Unified Interior Regions

California

The Southwest Region includes California, Nevada, and Arizona. The Regional Office, headquartered in Sacramento, provides Center oversight and support, facilitates internal and external collaborations, and works to further USGS strategic science directions.

States L2 Landing Page Tabs

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August 26, 2004

PubTalk 8/2004 — Precipice of Survival

What is the Future of the Southern Sea Otter?

Featuring the new award-winning USGS video Precipice of Survival. The Southern Sea Otter by Stephen Wessells, introduced and discussed by sea otter researchers including Alisha H. Kage and M. Tim Tinker, Research Biologists 

  • The southern subspecies of sea otter, Enhydra lutris
July 29, 2004

PubTalk 7/2004 — Secrets in Stone

The Role of Paleomagnetism in the Evolution of Plate Tectonic Theory Video Presentation

Presentation of the award-winning USGS video "Secrets in Stone" (35 minutes), introduced by Jack Hillhouse, Research Geophysicist, and followed by a tour of the USGS Paleomagnetics Laboratory

  • Crucial discoveries in the early 1960.s were made
June 24, 2004

PubTalk 6/2004 — From Strawberry Fields to the Ozone Layer

The Methyl Bromide Story

By Laurence G. Miller, Biogeochemist

  • Methyl bromide (CH3Br) is an important agricultural pesticide widely used in growing strawberries and other field crops
  • Methyl bromide---much of it from natural sources---is one of the gases contributing to destruction of Earth's ozone layer
  • No
May 27, 2004

PubTalk 5/2004 — Delta Revival: Restoration of a California Ecosystem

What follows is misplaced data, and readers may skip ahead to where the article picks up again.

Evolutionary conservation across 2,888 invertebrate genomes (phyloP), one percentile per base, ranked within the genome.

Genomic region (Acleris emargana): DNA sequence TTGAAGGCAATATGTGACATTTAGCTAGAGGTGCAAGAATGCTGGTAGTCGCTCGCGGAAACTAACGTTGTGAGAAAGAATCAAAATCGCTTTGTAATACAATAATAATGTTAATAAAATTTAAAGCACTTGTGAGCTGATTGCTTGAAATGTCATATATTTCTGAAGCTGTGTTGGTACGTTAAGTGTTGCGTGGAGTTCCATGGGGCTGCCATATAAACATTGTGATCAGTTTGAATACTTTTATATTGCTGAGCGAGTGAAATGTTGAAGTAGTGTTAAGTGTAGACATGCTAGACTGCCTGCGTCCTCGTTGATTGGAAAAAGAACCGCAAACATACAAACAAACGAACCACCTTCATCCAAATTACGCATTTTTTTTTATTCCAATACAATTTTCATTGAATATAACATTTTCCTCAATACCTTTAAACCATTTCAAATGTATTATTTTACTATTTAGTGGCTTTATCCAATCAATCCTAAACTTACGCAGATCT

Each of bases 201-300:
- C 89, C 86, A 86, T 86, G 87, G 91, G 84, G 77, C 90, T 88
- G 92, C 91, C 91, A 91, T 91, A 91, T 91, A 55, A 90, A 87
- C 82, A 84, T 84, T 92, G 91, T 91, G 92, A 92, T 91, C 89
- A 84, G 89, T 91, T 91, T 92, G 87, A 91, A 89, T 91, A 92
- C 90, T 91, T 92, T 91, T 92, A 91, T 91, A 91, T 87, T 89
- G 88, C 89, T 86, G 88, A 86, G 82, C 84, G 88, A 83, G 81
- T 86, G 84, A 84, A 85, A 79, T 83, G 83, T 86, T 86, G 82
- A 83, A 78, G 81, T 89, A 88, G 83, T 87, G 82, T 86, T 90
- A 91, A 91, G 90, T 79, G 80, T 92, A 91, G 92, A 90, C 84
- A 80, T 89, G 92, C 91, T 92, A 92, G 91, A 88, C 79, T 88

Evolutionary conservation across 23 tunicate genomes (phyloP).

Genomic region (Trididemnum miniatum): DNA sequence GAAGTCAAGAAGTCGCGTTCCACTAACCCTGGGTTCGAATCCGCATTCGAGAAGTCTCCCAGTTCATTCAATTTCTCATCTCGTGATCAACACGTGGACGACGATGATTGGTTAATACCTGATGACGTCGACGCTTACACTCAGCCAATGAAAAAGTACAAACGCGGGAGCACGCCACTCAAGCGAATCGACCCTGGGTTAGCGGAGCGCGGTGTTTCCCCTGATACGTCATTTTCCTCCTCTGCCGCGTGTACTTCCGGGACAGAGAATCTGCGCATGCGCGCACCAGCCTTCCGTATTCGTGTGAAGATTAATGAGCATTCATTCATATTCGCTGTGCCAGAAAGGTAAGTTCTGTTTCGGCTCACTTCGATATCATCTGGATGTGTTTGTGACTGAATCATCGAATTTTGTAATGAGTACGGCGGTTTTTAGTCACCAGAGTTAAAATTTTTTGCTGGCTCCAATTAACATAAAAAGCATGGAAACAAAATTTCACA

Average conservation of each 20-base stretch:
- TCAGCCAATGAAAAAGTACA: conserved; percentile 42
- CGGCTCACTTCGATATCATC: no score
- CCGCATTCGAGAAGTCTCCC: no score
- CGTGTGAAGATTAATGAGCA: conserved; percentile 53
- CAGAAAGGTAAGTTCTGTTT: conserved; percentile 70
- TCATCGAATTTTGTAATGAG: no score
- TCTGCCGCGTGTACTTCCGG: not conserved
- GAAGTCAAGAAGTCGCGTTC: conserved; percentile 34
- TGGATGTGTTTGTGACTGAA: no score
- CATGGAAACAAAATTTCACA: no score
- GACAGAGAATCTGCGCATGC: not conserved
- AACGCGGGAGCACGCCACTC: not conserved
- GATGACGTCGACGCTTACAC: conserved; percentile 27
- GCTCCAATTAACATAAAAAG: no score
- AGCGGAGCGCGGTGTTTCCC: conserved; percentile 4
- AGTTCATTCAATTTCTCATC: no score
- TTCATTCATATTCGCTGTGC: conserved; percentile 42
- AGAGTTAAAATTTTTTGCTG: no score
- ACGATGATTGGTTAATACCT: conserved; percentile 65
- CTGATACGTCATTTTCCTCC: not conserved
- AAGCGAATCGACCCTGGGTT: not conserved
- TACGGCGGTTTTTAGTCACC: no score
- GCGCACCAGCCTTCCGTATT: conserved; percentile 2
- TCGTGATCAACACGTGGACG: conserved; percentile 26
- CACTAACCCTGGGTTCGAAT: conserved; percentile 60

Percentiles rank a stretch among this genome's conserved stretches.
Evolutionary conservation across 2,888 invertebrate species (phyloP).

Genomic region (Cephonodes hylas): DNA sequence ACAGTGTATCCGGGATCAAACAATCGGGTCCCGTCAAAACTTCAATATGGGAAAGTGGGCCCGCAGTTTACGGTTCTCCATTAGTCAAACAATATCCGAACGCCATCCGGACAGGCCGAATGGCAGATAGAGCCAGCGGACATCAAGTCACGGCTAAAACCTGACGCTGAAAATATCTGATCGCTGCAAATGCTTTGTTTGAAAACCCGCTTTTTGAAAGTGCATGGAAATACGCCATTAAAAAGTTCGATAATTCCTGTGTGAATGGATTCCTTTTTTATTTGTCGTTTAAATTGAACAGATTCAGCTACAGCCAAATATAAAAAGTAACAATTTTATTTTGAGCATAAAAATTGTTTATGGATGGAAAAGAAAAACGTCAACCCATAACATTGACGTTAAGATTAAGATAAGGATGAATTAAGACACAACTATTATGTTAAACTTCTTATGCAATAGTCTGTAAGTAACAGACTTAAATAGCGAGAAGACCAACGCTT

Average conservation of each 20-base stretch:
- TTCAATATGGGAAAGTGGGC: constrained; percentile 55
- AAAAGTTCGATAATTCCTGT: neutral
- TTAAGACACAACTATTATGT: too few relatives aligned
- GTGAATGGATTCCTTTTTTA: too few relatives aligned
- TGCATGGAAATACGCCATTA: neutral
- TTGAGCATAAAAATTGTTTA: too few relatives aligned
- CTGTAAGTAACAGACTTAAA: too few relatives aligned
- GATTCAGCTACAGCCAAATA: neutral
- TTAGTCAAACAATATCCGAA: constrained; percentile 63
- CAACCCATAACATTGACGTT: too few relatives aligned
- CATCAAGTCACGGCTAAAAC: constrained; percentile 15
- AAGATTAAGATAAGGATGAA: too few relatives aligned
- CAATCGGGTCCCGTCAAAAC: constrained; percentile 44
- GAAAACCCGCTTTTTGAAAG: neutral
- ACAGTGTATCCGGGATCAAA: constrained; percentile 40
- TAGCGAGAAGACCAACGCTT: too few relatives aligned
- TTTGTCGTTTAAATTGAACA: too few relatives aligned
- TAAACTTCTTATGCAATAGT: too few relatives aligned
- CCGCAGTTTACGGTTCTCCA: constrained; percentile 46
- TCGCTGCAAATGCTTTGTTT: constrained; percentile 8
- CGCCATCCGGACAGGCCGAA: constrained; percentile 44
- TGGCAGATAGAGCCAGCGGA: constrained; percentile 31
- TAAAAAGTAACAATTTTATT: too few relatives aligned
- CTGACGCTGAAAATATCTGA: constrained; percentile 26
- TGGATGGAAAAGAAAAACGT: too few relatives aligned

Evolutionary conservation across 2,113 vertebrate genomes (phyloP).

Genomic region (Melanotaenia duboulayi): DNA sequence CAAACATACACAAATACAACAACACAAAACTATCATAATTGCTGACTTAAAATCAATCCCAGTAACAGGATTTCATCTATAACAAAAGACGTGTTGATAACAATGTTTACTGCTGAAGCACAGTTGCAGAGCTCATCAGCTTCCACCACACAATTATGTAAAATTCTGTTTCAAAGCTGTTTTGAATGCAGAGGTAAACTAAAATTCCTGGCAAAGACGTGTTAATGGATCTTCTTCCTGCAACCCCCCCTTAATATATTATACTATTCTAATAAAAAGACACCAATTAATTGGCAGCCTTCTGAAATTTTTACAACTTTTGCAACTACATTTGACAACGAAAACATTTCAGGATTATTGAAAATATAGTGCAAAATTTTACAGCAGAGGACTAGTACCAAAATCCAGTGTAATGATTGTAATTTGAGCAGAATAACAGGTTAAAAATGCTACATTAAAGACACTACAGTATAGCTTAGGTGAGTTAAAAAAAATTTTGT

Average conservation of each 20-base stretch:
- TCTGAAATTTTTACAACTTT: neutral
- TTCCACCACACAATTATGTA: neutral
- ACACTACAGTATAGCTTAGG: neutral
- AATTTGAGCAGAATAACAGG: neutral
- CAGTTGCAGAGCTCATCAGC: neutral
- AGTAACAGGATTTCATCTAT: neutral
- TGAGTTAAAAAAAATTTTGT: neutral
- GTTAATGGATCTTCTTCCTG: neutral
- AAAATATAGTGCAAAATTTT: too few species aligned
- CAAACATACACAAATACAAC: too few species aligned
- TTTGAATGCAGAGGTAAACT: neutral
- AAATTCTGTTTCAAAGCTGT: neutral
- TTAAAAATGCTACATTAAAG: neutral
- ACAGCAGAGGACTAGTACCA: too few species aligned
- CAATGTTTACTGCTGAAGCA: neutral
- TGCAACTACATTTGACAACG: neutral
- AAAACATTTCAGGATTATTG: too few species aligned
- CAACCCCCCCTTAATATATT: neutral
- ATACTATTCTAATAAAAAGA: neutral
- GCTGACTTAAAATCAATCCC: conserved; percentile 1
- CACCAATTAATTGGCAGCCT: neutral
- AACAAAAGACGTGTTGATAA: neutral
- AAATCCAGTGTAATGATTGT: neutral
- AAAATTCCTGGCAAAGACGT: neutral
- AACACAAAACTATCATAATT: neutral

Video presentation and discussion

Ecologist Jim Cloern will introduce the video Delta Revival, produced jointly by the USGS and the CALFED Bay-Delta Authority. 

USGS Scientists wil answer your questions about this documentary, which shows:

  • biologists, chemists, physical scientists, and engineers working together
Image: California Ground Squirrel (Spermophilus beecheyi)
May 1, 2004

California Ground Squirrel (Spermophilus beecheyi)

Squirrel stepping out from it's ground burrow.

Attribution: Ecosystems
Image: California Ground Squirrel (Spermophilus beecheyi)
May 1, 2004

California Ground Squirrel (Spermophilus beecheyi)

Squirrel stepping out from it's ground burrow.

Attribution: Ecosystems
April 22, 2004

PubTalk 4/2004 — Science, Society, and the Survey

50 Years of the USGS in Menlo Park

By David G. Howell, Geologist

Hear about some of the scientific highlights from 1954 to 2004 --

  • The search for strategic minerals
  • Exploring the high seas
  • The birth of astrogeology
  • Advancing the theory of plate tectonics
  • From topo maps to digital GIS
March 4, 2004

PubTalk 3/2004 — Mapping the American West

Clarence King and the 40th Parallel Survey

By James G. Moore, Geologist

  • After completing a geology degree at Yale and coming West in a wagon train, Clarence King worked with the California Geological Survey and was in the field party that discovered Mount Whitney
  • King led the United States Geological Exploration of the
February 26, 2004

PubTalk 2/2004 — Life and Death of Hawaiian Coral Reefs

New Studies Track the Life Cycle of Maui's Changing Reefs

By Michael E. Field, Marine Geologist & Curt D. Storlazzi, Coastal Oceanographer

  • How are coral reefs changing, and why is it a concern?
  • Agents of change on Maui's reefs have both natural and human causes
  • Coral eggs and sperm released during
Image: California Red-legged Frog
February 18, 2004

California Red-legged Frog

California red-legged frog (Rana draytonii) surfaces in a pond in Point Reyes National Seashore, CA.

January 22, 2004

PubTalk 1/2004 — Roving Around Mars

Adventures in Exploring the Red Planet

By Devon M. Burr & Michael H. Carr, Planetary Geologists